He had inherited a great community and if he was great for them they were equally good for him.

After Fr Kieran’s homily Paddy Dooley gave an insight as he can and informed the audience Fr Lalor was the 14th PP of the parish and the longest serving.

Sadie McCartney did the Communion reflection. One verse summed up the man: “You can close your eyes and that he will come back. Or you can open your eyes and see all that he has left.”

Lady of Knock was sung as Fr John was carried out of the Church that he loved and down the steps to begin his last journey to his beloved Durrow.

Lady of Knock verse:

“Oh your message was unspoken, but the truth in silence lies. So I gaze upon your vision and the truth I try to find. Here I stand with John the preacher and with Joseph by your side and I see the Lamb of God on the altar glorified.”

Outside a guard of honour stretched to Scullys Cross, comprised of Camross Active Retirement, Camross GAA, Camogie, ICA, and Vintage.

All stood in silence, then a handclap as the hearse disappeared over the Delour River and headed through Coolrain, The Pike of Rushall and Ballacolla.

It slowly wound its way across the old river Nore where he caught pinkeens and through the streets where Fr. John played as a boy.

The locals stood in silence as a favourite son came home, the cortege passed by the old homestead then on to Durrow cemetery.

Fr Doherty PP, soon to retire himself, received the remains into the cemetery and said the final prayers and Fr. John was laid to rest beside his parents John and Veronica.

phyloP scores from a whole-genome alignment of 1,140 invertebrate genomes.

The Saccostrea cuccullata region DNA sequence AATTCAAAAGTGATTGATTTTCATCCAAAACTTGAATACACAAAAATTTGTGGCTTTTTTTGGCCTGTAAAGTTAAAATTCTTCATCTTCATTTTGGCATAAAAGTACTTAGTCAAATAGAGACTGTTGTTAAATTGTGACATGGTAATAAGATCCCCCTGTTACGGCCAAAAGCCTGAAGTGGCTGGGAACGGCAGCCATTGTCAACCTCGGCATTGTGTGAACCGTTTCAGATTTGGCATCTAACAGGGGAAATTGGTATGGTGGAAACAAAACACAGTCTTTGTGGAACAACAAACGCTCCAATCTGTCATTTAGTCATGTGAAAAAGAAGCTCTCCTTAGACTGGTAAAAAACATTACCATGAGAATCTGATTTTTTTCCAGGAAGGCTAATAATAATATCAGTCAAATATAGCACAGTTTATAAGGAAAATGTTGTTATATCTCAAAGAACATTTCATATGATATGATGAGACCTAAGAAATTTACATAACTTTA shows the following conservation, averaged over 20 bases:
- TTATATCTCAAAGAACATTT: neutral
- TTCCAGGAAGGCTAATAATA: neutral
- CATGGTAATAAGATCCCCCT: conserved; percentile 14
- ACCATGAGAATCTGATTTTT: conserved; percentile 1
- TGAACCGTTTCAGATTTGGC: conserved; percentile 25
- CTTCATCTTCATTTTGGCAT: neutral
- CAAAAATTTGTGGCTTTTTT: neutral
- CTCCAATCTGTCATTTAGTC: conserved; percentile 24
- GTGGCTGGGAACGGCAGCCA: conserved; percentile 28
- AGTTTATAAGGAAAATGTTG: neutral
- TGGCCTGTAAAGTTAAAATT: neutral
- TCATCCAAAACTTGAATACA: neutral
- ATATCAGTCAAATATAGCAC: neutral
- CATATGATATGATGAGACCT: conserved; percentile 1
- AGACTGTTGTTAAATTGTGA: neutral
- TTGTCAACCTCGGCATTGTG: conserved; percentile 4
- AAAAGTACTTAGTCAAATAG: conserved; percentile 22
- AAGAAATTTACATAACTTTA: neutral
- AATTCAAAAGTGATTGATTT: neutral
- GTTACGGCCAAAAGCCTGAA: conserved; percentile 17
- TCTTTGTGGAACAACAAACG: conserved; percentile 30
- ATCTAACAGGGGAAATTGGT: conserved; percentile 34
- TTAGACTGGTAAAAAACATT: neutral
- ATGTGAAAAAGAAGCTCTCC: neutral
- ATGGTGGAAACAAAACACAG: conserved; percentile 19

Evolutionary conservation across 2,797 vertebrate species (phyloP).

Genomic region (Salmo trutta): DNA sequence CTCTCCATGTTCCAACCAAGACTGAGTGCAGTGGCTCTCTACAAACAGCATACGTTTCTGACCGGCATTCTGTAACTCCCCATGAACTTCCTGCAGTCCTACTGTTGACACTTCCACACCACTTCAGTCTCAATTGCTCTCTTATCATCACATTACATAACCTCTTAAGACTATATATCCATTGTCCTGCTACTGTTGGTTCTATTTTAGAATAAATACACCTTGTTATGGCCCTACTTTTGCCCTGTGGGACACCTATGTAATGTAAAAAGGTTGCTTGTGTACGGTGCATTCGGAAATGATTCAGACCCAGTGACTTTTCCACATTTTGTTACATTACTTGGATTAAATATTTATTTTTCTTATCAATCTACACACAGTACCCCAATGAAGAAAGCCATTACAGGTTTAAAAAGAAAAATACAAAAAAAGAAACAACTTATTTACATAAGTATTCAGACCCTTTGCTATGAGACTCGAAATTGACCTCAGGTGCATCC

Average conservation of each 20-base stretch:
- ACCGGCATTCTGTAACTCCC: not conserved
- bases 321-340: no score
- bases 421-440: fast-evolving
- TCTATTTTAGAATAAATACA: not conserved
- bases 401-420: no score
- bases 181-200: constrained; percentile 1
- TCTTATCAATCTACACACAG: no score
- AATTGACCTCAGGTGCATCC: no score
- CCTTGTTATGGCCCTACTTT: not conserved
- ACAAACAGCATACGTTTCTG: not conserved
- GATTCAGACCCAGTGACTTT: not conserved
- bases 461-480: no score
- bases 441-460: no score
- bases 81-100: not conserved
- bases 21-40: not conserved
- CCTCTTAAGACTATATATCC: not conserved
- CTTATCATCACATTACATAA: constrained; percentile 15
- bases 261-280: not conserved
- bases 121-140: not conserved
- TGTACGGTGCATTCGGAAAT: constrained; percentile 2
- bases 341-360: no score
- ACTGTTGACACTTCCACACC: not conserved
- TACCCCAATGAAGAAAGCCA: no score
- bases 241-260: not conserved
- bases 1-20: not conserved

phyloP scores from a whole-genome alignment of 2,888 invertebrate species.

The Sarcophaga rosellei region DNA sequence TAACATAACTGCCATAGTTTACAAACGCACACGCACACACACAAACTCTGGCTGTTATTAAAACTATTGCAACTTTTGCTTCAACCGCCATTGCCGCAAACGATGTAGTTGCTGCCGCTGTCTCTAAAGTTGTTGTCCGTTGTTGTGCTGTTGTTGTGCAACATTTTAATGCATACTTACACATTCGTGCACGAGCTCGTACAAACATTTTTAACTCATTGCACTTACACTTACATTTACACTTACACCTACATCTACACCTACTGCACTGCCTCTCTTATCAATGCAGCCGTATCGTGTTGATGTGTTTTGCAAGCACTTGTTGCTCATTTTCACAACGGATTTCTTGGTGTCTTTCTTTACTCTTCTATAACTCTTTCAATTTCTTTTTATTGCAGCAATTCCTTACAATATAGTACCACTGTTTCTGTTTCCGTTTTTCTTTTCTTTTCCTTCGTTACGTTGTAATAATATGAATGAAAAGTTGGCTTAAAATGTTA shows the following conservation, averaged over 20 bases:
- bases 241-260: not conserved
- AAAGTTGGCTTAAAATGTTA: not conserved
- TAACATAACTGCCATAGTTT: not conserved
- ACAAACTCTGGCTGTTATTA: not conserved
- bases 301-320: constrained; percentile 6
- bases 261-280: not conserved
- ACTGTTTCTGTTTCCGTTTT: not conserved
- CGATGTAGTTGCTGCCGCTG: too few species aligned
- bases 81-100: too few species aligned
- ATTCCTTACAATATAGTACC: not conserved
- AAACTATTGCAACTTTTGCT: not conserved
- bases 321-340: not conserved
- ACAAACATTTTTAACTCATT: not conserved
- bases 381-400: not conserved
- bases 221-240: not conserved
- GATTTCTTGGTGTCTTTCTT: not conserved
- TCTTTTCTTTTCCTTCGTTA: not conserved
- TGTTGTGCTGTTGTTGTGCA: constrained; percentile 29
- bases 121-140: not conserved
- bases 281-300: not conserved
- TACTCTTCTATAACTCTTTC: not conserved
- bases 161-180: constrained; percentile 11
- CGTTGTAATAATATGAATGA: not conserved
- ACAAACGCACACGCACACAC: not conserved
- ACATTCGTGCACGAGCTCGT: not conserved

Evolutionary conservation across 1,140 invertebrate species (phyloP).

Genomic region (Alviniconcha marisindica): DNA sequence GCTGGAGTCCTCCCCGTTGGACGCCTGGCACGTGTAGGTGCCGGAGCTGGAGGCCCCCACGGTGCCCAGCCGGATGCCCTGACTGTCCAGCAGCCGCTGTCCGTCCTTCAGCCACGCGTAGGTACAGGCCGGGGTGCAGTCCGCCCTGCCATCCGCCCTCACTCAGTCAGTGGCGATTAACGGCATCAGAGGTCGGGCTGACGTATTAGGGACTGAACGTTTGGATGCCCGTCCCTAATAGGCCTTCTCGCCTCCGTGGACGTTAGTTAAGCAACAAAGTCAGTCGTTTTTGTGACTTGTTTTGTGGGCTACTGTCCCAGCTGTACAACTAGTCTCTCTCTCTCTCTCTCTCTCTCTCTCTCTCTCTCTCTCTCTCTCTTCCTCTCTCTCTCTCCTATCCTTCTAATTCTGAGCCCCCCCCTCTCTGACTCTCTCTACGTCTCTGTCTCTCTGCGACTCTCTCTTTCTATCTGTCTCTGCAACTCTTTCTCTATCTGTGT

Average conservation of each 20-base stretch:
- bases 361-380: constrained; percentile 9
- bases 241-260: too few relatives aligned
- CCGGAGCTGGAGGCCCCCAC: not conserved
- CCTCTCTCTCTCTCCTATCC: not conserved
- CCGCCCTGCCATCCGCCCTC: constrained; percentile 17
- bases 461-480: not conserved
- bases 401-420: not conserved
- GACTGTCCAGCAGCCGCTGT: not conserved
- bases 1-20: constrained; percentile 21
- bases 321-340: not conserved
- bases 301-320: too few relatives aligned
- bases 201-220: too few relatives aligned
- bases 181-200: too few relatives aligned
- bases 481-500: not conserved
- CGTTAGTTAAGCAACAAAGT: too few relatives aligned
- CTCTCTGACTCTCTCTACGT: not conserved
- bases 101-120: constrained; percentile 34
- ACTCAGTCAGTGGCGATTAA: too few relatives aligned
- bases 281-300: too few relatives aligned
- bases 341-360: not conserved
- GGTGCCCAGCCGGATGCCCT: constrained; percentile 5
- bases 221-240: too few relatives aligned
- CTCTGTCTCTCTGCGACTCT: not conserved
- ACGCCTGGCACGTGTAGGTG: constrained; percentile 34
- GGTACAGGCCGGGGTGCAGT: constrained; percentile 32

Many locals made the journey from Camross, not wanting to let go.

Chief mourners are his brother Gay, sisters Mary and Anne, brothers-in-law, nieces and nephews, cousins, the Bishop of Ossory Dermot Farrell, and his fellow clergy of all denominations and many friends especially wherever he ministered in Kilkenny and Laois the people of Durrow that produced so many great clergymen down the years but above all the people of Camross.

They will sadly miss his smile and great wit, good humour even in recent times when his health was beginning to fail.

Farewell Fr John and our grateful appreciation of all you did for us.

Be it spiritually or practically you made the achievements of the Parish the envy of others.

One final paragraph sums up the man the people of the Parish loved and adored. May the sod of Durrow rest lightly upon you Canon John.

Fr Lalor words, “we will always look after our own up here. There is a great faith in this parish. It might not be evident every weekend but I know it’s there.”

He was a wonderful leader and adviser to young and old but he might best be summed as one who made up his own mind and stood over anything he believed was right and proper.

We mentioned his huge appetite for politics but there is no doubt had he ever ran for office it would only be as an Independent because he would not be dictated to by anyone.

Pat Delaney